Damage to the skin, including burns and blisters from skin conditions, poison ivy and steroid creams, can cause milium cysts around the eyes, according to Healthline. Long-term sun damage can also explain why these cysts surround the eye.
Milia, or little white bumps on the skin, typically occur on the face, cheeks and eyelids, reports MedlinePlus. Any person can get a milium cyst, regardless of his age, but the disorder is mostly common with newborns. Although people sometimes incorrectly refer to an irritated milium cyst as baby acne, it is not an actual type of acne.
Newborn babies almost always have these bumps or cysts, but this condition disappears after a matter of weeks, notes MedlinePlus. Milia can develop on an adult’s face and around inflamed or injured body parts. Other symptoms of milia involve pearly, white bumps on the roof of the mouth or the gums. There is no formal prevention for the condition, and an exam for it only consists of a doctor looking at the patient.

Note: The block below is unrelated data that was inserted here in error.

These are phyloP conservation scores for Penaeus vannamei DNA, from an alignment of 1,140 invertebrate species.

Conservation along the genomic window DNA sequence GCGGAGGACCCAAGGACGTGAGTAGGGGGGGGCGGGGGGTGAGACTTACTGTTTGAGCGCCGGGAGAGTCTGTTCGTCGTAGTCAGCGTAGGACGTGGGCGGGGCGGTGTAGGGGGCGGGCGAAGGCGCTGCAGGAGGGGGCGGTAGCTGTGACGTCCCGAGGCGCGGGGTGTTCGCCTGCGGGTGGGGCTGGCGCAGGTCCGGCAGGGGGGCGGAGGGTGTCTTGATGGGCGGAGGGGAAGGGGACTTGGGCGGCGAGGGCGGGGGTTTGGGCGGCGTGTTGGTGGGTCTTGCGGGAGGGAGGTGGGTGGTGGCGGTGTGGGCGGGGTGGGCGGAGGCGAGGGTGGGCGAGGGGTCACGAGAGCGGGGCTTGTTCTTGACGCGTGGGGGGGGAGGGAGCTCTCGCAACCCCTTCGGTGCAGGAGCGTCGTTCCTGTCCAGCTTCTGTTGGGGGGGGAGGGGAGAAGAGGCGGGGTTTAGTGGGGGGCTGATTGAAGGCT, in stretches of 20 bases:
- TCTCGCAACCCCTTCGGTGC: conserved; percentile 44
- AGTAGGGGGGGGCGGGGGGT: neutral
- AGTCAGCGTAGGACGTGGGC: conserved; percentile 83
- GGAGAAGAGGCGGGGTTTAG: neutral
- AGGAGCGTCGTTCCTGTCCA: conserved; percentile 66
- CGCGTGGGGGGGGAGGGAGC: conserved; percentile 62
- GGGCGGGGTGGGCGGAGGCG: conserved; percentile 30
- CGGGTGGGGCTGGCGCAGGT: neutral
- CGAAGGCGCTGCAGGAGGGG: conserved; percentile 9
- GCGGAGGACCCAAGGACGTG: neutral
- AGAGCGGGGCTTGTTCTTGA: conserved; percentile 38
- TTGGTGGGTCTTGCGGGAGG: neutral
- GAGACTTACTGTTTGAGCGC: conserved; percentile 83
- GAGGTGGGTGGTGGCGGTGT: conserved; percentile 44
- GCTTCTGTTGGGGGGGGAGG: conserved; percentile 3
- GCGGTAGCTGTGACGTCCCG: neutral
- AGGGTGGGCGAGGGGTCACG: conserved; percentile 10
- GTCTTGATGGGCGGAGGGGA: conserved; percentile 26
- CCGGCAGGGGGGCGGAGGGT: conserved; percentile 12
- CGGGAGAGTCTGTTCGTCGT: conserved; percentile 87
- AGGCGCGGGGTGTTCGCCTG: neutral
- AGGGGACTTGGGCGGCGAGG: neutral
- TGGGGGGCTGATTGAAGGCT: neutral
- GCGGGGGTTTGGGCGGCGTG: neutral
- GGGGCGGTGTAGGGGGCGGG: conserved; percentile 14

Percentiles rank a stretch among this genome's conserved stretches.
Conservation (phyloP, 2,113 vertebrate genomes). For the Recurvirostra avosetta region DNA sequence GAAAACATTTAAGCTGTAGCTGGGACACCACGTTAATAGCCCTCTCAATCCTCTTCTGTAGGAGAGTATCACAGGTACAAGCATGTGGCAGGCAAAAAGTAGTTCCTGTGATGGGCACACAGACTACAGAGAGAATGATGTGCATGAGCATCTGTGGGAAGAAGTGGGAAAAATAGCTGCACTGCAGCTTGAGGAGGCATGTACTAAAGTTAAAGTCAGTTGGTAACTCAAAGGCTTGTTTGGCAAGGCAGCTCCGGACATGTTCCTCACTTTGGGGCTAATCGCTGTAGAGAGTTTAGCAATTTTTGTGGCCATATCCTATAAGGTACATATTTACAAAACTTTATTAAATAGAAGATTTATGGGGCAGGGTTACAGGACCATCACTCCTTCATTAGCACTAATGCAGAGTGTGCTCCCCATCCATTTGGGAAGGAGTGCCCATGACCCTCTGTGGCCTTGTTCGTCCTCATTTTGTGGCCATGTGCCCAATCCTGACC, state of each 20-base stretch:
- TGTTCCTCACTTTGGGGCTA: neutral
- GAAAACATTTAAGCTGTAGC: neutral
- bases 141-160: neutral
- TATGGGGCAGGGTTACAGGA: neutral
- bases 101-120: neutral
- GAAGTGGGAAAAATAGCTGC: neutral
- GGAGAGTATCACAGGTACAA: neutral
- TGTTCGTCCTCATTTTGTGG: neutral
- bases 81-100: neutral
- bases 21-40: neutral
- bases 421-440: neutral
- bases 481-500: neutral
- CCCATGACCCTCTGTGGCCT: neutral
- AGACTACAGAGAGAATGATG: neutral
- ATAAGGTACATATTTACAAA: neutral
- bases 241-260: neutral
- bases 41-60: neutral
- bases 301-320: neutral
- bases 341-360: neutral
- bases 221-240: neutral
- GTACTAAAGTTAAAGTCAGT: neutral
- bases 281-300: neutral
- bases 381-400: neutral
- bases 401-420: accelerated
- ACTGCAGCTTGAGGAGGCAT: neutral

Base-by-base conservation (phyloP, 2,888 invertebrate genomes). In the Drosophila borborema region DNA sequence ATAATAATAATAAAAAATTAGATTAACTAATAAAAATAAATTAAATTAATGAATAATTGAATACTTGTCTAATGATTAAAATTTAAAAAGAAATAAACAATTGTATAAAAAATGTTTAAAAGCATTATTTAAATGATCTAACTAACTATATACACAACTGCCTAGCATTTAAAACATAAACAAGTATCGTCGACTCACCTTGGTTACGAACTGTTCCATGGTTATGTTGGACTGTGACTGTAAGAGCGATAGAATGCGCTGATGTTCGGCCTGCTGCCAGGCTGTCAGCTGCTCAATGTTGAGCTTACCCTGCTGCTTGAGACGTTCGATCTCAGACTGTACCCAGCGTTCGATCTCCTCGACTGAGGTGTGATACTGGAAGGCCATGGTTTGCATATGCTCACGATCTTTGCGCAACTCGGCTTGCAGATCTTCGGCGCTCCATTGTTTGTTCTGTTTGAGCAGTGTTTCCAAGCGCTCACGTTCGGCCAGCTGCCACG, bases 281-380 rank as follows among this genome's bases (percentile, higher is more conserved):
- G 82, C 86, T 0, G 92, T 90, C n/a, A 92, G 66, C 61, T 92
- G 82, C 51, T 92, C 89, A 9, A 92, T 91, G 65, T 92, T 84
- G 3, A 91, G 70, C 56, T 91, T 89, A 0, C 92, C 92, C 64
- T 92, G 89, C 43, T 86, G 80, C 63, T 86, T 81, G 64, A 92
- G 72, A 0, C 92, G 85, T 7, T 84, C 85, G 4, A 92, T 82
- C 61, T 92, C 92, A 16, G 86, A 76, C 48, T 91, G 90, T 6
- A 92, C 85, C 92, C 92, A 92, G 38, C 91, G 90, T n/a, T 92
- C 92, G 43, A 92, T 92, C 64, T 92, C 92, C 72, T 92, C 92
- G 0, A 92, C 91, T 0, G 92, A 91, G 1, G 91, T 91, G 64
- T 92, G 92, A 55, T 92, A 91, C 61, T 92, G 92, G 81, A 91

Milia are treatable by applying topical retinoids that contain vitamin A or using a sterile needle to remove the cysts' contents, explains Healthline. Chemical peels and the use of extreme heat are also methods for treating the condition. Milia do not cause long-term issues.